Many games, for example, Maniac Mansion, or Kissenschlacht, use two screenmodes. Oftentimes, a bitmap mode for the main screen, and a text mode for the lower part which displays scores or whatever. Considering how the raster moves across the screen, it's not so hard to implement. It's basically, set up a raster interrupt, and then change the mode in the interrupt routine. Same way you open up the lower and upper borders.

Now, with careful timing, the left and right borders may be opened up too. So I'm wondering if a similar technique can be used to change the screen mode partway across a line, so that the whole screen is divided into, say, a textmode left half and a bitmapped right half. Has this ever been done or could it be done?

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    Definitely not on all scanlines since the C64 famously has 'bad lines' — lines where it is necessary to fetch tile map contents for that row, in which the CPU isn't actually running. So there's nobody about to change screen mode. On all the other lines I'll bet the answer is 'yes', as it is on almost every other comparable machine, but I don't actually know. So don't take that as an answer. – Tommy Sep 12 at 14:39

I'm going to go out on a limb; after thorough reading of The MOS 6567/6569 video controller (VIC-II) and its application in the Commodore 64:

  • graphics modes are directly selected by the bits in d011 and d016 (so e.g. they're not just latches that are copied somewhere else upon horizontal or vertical retrace); and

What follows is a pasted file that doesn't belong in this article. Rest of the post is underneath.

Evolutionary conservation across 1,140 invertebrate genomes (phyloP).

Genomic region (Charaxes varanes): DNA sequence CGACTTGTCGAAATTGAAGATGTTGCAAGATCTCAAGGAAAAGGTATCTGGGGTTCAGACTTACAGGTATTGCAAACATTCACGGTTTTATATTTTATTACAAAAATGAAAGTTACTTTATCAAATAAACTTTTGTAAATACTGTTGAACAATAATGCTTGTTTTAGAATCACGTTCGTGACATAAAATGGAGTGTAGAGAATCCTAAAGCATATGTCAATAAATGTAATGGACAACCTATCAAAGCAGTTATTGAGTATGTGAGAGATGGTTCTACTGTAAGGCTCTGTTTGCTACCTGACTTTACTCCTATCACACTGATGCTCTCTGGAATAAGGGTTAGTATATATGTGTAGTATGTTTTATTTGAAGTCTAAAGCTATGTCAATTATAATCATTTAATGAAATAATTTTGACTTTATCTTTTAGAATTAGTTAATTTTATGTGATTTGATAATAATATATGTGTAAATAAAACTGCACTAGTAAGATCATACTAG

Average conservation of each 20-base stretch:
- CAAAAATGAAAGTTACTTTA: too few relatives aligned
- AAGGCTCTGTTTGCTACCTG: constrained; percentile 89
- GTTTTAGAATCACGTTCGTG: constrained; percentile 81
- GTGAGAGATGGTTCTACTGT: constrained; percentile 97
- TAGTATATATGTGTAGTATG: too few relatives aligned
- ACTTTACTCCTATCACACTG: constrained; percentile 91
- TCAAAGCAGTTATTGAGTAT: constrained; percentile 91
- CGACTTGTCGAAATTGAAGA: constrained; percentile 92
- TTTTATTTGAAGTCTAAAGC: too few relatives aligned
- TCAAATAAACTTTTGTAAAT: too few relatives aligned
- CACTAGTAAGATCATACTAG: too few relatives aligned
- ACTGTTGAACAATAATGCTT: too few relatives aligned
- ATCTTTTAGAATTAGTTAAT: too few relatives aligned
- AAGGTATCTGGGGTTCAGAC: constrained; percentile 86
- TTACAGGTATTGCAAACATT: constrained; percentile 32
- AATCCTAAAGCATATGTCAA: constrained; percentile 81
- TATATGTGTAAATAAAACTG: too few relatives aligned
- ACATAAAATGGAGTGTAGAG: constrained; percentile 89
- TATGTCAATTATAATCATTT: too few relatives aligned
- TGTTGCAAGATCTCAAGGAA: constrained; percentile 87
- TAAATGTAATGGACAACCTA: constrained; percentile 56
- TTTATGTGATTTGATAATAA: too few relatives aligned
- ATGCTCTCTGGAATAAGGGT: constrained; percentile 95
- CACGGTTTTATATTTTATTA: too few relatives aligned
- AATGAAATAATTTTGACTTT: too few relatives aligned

• most of the pipeline is common, and runs at a fixed clock — the selected mode affects address calculation for pushing to a shift register, which is always some translation of the same mode-independent global counters; and translation of whatever comes out of the register.

No mention is made anywhere in the documentation of anything that would cause mode changes to take effect anything other than instantly, and the idea of raster effects that cause vertical boundaries is well-enough established that you can find the occasional argument about it.

Several vertical raster split demos are available on Youtube but alas I was unable to identify one that I could definitively say was a mode change rather than a palette effect.

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